Are Cops Really Our Friends?

The short answer is yes, but not always.

Law enforcement officers are charged with keeping the peace, enforcing the law, and protecting the public from would-be bad guys. We teach our kids to always tell the truth when confronted with questions from an officer and to look for their advice and help when we are in trouble.

However, the truth of the matter is you may find yourself in a situation where speaking to the cops is not in your best legal interest. If you are over the age of 12 and did not initiate contact with an officer, the officer asking your questions may be looking for evidence that you committed a crime, even if they make it sound like they are trying to help you.

When should you avoid speaking with the cops?

Whether or not you have committed a crime, there are certain times when talking will only hurt you. In the case of a DUI stop, the officer is actively investigating and trying to find evidence against you — not for you. Anything you say can and will be used against you. Participation in the Standardized Field Sobriety Tests is designed to show signs of impairment, regardless of how good your balance is or how sober you think you are.

These tests — the horizontal gaze Nystagmus test, the walk and turn test, and one leg stand test — are also voluntary and you can refuse to do them (although officers don’t tell you that). They simply instruct you to perform them and then will use them against you, saying they saw signs of impairment during the tests. Also, admitting to the cop that you have been drinking anything will most certainly be used against you if you are charged with a crime.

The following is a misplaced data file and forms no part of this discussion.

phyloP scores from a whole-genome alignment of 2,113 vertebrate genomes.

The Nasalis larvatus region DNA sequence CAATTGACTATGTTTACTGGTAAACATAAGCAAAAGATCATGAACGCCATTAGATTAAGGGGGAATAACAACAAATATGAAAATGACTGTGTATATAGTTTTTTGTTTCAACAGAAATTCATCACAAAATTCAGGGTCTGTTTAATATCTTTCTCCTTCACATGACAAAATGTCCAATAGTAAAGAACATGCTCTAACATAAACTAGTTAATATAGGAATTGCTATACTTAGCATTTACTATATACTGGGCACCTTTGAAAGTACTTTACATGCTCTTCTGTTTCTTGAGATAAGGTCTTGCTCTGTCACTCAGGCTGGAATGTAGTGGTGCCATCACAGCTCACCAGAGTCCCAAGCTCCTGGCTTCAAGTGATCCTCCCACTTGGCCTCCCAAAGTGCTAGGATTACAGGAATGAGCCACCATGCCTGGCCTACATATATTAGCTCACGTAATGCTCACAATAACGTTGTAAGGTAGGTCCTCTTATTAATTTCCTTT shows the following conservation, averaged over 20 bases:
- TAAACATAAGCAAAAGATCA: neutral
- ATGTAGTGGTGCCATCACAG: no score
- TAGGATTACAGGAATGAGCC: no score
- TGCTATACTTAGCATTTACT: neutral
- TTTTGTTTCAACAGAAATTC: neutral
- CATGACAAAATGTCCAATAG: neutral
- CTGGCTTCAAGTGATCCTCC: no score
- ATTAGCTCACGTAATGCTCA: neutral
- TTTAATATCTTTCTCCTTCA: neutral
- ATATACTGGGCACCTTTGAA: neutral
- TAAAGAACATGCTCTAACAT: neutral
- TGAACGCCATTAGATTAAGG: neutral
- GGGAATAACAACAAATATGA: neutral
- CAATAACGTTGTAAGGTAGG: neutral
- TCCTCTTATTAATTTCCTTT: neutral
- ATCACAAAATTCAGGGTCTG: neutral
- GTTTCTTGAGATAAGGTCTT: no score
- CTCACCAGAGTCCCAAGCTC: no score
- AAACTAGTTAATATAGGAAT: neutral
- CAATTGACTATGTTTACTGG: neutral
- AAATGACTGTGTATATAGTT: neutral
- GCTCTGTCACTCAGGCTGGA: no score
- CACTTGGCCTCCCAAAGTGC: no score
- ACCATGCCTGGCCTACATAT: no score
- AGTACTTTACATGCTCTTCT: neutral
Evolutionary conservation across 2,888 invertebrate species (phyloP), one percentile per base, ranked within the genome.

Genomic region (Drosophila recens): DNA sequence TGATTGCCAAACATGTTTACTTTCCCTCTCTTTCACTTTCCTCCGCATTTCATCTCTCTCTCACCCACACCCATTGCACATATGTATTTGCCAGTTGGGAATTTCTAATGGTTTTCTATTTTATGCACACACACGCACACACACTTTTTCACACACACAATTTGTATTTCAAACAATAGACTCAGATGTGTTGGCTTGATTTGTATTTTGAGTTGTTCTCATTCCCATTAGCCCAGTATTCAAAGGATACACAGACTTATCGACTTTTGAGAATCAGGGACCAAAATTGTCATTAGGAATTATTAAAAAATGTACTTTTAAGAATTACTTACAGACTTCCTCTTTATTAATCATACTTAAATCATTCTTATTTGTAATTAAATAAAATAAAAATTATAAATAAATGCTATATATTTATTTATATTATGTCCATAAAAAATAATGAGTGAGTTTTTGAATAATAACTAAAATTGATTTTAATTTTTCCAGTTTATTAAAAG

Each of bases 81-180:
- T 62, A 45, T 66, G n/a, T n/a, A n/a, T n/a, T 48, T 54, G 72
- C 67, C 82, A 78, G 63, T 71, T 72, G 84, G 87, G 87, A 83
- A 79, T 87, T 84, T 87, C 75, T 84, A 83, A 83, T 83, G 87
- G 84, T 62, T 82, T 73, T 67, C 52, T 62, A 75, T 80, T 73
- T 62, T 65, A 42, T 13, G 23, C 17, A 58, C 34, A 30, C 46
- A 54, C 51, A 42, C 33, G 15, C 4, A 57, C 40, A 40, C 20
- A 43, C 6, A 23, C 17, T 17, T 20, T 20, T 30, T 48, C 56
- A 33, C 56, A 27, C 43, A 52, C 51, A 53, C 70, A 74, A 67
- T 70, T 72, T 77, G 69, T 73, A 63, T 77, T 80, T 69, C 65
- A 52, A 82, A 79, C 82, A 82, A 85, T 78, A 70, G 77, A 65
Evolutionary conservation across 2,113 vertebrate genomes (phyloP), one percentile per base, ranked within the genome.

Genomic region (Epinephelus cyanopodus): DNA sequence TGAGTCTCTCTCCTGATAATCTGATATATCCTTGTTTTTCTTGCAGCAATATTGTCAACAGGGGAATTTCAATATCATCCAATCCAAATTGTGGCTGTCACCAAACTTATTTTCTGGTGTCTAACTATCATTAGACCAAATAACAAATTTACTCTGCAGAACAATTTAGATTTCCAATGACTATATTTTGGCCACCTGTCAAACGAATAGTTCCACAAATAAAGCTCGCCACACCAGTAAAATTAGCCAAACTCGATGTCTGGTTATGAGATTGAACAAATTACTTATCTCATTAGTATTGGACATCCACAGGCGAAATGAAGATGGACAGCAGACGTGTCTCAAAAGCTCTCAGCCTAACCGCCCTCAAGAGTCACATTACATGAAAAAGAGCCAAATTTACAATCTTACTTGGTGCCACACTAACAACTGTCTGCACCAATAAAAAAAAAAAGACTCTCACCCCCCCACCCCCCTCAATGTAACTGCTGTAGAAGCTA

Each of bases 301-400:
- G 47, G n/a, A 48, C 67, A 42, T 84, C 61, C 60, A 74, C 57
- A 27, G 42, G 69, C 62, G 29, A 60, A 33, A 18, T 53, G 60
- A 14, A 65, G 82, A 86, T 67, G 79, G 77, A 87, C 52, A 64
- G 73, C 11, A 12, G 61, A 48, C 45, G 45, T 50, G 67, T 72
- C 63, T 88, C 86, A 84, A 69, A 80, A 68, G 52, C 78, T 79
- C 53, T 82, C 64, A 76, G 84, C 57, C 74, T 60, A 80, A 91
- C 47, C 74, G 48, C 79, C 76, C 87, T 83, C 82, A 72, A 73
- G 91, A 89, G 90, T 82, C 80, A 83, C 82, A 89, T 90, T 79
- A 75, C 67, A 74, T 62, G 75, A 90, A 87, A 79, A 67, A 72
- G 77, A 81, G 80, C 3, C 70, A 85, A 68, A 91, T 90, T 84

Get a trusted lawyer by your side

In most situations where an officer is asking you questions regarding a crime or accident, it is beneficial to have a lawyer by your side to make sure that your interests are protected. In these cases, your response to officers should typically be that you’d like to speak to your attorney before answering any questions. This can be true even if you didn’t do anything wrong or illegal.

If a law enforcement officer asks you to come to the station to talk, they probably already have enough information to arrest you. They are fishing for a confession or information to solidify their case. Your best course of action is to tell them that you will contact them back at a later time, hang up, and call your attorney, who can advise you on how to proceed.

If you do wish to speak with the officers and it is in your best interest, your lawyer can accompany you and make sure that the officers are not violating your rights or making you promises they don’t have the authority to make.

Additionally, your attorney can evaluate your case and your liability before deciding to speak to an officer. If you want to try to negotiate a deal, the time to do it is after you have secured representation and understand what your “cooperation” is really going to do for you.

The right to remain silent

Finally, cops can tell you things that are not true, like that they know things they really don’t. They can tell you that they will help you, when in reality, they want to make sure you go to jail. If you find yourself sitting in an interview room with a detective, or in the backseat of a police car in handcuffs, don’t waive your right to silence. You will not outsmart an officer when you are in their environment, so don’t try to. Ask to speak to an attorney, refuse to answer any questions until they are present, and call them as soon as you can.

We are here for you

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If you are in a situation where you need a trustworthy criminal defense attorney by your side, Judnich Law Office has your back. Call us at (406) 203-0913 in Missoula or (406) 602-8700 in Bozeman. You can also contact us online to schedule a free consultation.